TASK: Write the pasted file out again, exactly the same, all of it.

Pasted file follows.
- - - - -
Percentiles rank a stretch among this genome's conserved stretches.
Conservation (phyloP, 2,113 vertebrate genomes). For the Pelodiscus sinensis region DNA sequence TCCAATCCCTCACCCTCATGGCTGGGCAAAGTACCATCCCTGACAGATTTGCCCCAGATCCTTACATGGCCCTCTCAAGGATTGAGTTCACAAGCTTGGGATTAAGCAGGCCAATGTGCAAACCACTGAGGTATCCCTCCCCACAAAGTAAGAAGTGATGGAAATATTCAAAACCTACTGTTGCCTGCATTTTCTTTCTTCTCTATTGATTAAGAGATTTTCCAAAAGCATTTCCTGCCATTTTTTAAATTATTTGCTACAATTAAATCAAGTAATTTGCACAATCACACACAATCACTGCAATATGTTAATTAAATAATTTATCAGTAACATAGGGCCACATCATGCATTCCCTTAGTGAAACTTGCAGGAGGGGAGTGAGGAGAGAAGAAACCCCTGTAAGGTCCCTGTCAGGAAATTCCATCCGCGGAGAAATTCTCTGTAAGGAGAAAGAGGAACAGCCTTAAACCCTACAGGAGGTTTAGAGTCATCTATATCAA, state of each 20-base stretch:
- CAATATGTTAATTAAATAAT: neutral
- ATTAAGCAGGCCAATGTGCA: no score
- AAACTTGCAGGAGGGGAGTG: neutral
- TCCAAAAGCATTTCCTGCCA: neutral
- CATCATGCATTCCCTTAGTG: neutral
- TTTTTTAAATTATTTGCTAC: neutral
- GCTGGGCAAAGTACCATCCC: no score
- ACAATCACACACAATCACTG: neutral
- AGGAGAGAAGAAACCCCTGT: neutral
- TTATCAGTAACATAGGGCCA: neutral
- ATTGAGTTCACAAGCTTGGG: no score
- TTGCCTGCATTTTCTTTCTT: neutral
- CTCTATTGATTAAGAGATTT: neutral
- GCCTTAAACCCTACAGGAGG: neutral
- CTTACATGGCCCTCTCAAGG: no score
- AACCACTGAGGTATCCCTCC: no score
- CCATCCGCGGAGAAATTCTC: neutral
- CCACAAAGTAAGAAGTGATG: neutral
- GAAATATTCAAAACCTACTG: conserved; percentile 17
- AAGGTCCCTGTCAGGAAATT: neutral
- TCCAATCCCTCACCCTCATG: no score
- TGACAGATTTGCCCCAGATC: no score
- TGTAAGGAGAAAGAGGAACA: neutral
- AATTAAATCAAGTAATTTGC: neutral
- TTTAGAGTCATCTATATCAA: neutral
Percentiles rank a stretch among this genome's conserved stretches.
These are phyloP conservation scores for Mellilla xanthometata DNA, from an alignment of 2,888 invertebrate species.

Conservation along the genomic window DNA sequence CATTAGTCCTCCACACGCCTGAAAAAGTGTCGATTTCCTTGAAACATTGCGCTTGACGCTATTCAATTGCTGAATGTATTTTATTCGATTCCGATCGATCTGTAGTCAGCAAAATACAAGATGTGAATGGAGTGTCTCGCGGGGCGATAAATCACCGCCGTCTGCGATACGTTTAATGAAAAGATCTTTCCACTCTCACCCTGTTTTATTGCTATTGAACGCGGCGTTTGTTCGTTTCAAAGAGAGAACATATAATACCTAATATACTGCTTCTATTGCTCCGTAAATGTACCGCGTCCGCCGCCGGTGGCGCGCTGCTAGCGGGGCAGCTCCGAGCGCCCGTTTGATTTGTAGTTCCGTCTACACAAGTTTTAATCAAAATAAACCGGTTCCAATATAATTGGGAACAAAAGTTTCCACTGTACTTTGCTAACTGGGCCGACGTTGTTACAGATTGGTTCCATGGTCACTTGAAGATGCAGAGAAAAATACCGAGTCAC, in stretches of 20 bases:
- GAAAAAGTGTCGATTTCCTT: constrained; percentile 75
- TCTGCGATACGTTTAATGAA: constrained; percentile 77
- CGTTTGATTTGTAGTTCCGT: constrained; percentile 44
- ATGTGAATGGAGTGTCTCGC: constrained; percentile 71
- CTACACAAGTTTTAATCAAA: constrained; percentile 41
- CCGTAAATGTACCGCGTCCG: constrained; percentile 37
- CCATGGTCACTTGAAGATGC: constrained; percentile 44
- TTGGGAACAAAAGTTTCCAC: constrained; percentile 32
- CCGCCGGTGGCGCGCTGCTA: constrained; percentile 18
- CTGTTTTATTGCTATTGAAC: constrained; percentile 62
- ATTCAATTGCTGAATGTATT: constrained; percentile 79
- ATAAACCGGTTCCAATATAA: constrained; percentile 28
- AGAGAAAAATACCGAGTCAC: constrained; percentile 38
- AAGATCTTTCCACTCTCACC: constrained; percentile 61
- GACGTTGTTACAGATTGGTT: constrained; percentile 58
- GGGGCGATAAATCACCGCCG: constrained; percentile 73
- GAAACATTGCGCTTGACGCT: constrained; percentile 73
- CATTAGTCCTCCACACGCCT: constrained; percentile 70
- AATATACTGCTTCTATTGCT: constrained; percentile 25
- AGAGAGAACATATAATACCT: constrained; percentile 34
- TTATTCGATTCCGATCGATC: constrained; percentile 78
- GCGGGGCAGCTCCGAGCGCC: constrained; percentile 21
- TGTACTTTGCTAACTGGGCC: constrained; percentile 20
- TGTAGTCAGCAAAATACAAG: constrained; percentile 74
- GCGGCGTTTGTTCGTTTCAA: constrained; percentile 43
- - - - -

Percentiles rank a stretch among this genome's conserved stretches.
Conservation (phyloP, 2,113 vertebrate genomes). For the Pelodiscus sinensis region DNA sequence TCCAATCCCTCACCCTCATGGCTGGGCAAAGTACCATCCCTGACAGATTTGCCCCAGATCCTTACATGGCCCTCTCAAGGATTGAGTTCACAAGCTTGGGATTAAGCAGGCCAATGTGCAAACCACTGAGGTATCCCTCCCCACAAAGTAAGAAGTGATGGAAATATTCAAAACCTACTGTTGCCTGCATTTTCTTTCTTCTCTATTGATTAAGAGATTTTCCAAAAGCATTTCCTGCCATTTTTTAAATTATTTGCTACAATTAAATCAAGTAATTTGCACAATCACACACAATCACTGCAATATGTTAATTAAATAATTTATCAGTAACATAGGGCCACATCATGCATTCCCTTAGTGAAACTTGCAGGAGGGGAGTGAGGAGAGAAGAAACCCCTGTAAGGTCCCTGTCAGGAAATTCCATCCGCGGAGAAATTCTCTGTAAGGAGAAAGAGGAACAGCCTTAAACCCTACAGGAGGTTTAGAGTCATCTATATCAA, state of each 20-base stretch:
- CAATATGTTAATTAAATAAT: neutral
- ATTAAGCAGGCCAATGTGCA: no score
- AAACTTGCAGGAGGGGAGTG: neutral
- TCCAAAAGCATTTCCTGCCA: neutral
- CATCATGCATTCCCTTAGTG: neutral
- TTTTTTAAATTATTTGCTAC: neutral
- GCTGGGCAAAGTACCATCCC: no score
- ACAATCACACACAATCACTG: neutral
- AGGAGAGAAGAAACCCCTGT: neutral
- TTATCAGTAACATAGGGCCA: neutral
- ATTGAGTTCACAAGCTTGGG: no score
- TTGCCTGCATTTTCTTTCTT: neutral
- CTCTATTGATTAAGAGATTT: neutral
- GCCTTAAACCCTACAGGAGG: neutral
- CTTACATGGCCCTCTCAAGG: no score
- AACCACTGAGGTATCCCTCC: no score
- CCATCCGCGGAGAAATTCTC: neutral
- CCACAAAGTAAGAAGTGATG: neutral
- GAAATATTCAAAACCTACTG: conserved; percentile 17
- AAGGTCCCTGTCAGGAAATT: neutral
- TCCAATCCCTCACCCTCATG: no score
- TGACAGATTTGCCCCAGATC: no score
- TGTAAGGAGAAAGAGGAACA: neutral
- AATTAAATCAAGTAATTTGC: neutral
- TTTAGAGTCATCTATATCAA: neutral
Percentiles rank a stretch among this genome's conserved stretches.
These are phyloP conservation scores for Mellilla xanthometata DNA, from an alignment of 2,888 invertebrate species.

Conservation along the genomic window DNA sequence CATTAGTCCTCCACACGCCTGAAAAAGTGTCGATTTCCTTGAAACATTGCGCTTGACGCTATTCAATTGCTGAATGTATTTTATTCGATTCCGATCGATCTGTAGTCAGCAAAATACAAGATGTGAATGGAGTGTCTCGCGGGGCGATAAATCACCGCCGTCTGCGATACGTTTAATGAAAAGATCTTTCCACTCTCACCCTGTTTTATTGCTATTGAACGCGGCGTTTGTTCGTTTCAAAGAGAGAACATATAATACCTAATATACTGCTTCTATTGCTCCGTAAATGTACCGCGTCCGCCGCCGGTGGCGCGCTGCTAGCGGGGCAGCTCCGAGCGCCCGTTTGATTTGTAGTTCCGTCTACACAAGTTTTAATCAAAATAAACCGGTTCCAATATAATTGGGAACAAAAGTTTCCACTGTACTTTGCTAACTGGGCCGACGTTGTTACAGATTGGTTCCATGGTCACTTGAAGATGCAGAGAAAAATACCGAGTCAC, in stretches of 20 bases:
- GAAAAAGTGTCGATTTCCTT: constrained; percentile 75
- TCTGCGATACGTTTAATGAA: constrained; percentile 77
- CGTTTGATTTGTAGTTCCGT: constrained; percentile 44
- ATGTGAATGGAGTGTCTCGC: constrained; percentile 71
- CTACACAAGTTTTAATCAAA: constrained; percentile 41
- CCGTAAATGTACCGCGTCCG: constrained; percentile 37
- CCATGGTCACTTGAAGATGC: constrained; percentile 44
- TTGGGAACAAAAGTTTCCAC: constrained; percentile 32
- CCGCCGGTGGCGCGCTGCTA: constrained; percentile 18
- CTGTTTTATTGCTATTGAAC: constrained; percentile 62
- ATTCAATTGCTGAATGTATT: constrained; percentile 79
- ATAAACCGGTTCCAATATAA: constrained; percentile 28
- AGAGAAAAATACCGAGTCAC: constrained; percentile 38
- AAGATCTTTCCACTCTCACC: constrained; percentile 61
- GACGTTGTTACAGATTGGTT: constrained; percentile 58
- GGGGCGATAAATCACCGCCG: constrained; percentile 73
- GAAACATTGCGCTTGACGCT: constrained; percentile 73
- CATTAGTCCTCCACACGCCT: constrained; percentile 70
- AATATACTGCTTCTATTGCT: constrained; percentile 25
- AGAGAGAACATATAATACCT: constrained; percentile 34
- TTATTCGATTCCGATCGATC: constrained; percentile 78
- GCGGGGCAGCTCCGAGCGCC: constrained; percentile 21
- TGTACTTTGCTAACTGGGCC: constrained; percentile 20
- TGTAGTCAGCAAAATACAAG: constrained; percentile 74
- GCGGCGTTTGTTCGTTTCAA: constrained; percentile 43